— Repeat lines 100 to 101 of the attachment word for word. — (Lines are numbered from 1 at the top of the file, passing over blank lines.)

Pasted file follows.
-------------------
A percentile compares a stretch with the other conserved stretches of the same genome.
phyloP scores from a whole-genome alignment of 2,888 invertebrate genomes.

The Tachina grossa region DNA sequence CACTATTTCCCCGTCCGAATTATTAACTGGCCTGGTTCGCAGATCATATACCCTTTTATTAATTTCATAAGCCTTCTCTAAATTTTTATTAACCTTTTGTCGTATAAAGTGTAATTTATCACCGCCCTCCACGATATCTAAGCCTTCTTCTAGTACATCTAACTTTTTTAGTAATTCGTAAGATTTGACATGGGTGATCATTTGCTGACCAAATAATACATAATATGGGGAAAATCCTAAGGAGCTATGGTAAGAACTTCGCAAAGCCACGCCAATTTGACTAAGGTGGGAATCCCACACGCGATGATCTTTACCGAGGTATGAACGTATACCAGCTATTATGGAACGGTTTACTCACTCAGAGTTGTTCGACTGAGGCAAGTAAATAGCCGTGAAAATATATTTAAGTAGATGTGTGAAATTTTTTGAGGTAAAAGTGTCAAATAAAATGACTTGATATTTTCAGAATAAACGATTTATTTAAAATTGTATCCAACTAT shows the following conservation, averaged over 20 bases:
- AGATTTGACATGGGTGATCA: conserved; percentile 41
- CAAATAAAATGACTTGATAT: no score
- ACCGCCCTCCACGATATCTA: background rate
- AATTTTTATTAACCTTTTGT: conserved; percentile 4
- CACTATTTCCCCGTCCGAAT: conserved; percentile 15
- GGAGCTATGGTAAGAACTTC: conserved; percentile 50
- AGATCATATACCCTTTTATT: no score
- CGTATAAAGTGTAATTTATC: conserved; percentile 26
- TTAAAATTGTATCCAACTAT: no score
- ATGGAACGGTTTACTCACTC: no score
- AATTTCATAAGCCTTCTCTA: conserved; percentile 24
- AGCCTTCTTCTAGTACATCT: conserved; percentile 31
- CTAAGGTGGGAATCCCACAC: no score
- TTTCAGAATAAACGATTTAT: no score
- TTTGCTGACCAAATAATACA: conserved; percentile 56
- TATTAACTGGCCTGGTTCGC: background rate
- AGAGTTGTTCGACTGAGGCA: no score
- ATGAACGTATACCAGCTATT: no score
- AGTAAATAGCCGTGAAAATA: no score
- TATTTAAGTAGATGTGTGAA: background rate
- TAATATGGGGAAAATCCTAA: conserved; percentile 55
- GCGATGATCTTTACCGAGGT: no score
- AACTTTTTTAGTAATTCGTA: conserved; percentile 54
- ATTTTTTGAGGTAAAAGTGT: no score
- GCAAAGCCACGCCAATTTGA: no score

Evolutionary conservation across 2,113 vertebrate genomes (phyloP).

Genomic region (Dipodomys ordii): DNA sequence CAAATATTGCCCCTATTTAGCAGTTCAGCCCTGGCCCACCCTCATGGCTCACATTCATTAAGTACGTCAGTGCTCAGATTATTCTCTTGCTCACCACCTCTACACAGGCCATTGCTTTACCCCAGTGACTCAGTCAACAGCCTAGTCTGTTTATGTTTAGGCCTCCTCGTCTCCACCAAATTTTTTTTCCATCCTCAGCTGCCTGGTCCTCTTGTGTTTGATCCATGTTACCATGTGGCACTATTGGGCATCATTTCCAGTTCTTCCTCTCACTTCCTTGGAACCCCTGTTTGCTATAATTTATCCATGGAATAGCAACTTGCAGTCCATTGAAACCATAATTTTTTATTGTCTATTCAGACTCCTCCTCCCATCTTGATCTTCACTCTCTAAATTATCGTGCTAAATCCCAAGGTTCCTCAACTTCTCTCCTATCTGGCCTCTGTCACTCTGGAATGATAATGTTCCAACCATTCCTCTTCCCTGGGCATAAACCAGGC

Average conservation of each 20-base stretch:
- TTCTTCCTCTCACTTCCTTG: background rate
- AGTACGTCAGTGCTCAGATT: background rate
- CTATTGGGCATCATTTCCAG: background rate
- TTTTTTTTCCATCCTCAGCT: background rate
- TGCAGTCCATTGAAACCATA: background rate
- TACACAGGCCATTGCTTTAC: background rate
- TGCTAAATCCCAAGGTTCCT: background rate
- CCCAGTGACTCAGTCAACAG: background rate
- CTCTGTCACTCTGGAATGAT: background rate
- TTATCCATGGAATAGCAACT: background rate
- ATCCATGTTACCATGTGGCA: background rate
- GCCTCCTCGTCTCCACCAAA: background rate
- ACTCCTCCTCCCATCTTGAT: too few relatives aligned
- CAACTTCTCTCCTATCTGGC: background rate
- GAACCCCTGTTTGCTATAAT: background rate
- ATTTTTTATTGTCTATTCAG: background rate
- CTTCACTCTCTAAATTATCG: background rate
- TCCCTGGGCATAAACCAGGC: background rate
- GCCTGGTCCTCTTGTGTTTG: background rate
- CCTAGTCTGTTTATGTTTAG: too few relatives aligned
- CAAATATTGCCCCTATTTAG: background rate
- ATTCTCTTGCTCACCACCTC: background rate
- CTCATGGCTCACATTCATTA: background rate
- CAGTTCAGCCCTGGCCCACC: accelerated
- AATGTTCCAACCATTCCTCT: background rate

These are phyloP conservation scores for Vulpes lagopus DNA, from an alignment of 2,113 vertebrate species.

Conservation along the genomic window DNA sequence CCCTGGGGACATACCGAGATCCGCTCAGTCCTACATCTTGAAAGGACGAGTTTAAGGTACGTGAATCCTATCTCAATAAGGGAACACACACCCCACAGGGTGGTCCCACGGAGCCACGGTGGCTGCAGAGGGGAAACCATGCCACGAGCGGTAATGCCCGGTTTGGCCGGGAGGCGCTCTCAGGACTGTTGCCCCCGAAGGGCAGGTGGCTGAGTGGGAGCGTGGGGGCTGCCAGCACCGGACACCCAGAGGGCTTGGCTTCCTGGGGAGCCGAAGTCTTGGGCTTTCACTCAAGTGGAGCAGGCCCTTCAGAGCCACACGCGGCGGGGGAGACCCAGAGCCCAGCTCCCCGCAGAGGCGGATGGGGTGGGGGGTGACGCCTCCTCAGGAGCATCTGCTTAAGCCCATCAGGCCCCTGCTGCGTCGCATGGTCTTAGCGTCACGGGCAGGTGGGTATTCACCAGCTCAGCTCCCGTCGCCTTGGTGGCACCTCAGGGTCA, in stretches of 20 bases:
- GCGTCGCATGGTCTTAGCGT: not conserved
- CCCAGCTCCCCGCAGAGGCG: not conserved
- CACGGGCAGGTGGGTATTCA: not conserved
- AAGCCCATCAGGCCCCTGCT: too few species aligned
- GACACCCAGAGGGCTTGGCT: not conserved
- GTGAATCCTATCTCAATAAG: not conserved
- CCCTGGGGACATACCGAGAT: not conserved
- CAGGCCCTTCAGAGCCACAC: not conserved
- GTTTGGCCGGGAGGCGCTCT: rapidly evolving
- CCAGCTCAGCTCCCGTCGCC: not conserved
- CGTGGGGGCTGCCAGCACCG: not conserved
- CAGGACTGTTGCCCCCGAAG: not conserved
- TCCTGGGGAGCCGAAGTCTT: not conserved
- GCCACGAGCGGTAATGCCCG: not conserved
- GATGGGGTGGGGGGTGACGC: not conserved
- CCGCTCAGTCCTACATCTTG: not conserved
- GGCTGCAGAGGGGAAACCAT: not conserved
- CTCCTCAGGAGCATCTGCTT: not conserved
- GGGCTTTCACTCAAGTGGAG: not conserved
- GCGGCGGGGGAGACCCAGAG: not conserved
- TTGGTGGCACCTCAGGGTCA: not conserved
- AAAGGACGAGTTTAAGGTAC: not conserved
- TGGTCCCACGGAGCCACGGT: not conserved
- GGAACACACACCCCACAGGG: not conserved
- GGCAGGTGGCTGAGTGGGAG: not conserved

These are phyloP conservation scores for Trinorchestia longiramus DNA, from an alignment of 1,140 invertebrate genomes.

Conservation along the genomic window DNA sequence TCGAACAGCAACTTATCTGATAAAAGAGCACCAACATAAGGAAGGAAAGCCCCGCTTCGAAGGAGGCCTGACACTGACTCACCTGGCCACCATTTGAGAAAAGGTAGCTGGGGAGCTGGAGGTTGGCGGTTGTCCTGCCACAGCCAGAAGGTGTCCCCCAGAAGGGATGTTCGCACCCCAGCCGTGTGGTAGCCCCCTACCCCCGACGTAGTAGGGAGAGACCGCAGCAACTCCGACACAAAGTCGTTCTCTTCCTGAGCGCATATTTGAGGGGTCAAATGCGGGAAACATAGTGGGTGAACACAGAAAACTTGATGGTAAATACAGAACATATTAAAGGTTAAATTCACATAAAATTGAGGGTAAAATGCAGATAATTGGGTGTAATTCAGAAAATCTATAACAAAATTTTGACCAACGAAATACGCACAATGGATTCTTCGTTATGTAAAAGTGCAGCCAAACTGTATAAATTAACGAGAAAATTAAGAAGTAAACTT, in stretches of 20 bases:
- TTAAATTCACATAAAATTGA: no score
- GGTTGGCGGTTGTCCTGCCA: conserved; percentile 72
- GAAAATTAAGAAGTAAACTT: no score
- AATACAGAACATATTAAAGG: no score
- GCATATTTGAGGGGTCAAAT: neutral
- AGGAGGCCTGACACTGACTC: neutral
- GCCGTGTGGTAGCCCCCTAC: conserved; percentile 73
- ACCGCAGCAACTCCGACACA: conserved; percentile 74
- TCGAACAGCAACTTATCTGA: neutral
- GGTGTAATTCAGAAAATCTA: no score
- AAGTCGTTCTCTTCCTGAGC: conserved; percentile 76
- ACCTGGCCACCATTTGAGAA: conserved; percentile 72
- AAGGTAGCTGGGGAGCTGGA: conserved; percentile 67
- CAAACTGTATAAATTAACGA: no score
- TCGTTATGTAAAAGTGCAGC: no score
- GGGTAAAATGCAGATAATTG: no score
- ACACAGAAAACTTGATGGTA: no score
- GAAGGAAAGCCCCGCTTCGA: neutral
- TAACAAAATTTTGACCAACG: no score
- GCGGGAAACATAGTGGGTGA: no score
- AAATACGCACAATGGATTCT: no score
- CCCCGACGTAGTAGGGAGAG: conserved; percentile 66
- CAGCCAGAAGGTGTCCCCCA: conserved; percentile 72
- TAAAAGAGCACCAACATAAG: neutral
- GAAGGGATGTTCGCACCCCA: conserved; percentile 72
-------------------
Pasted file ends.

- TCGTTATGTAAAAGTGCAGC: no score
- GGGTAAAATGCAGATAATTG: no score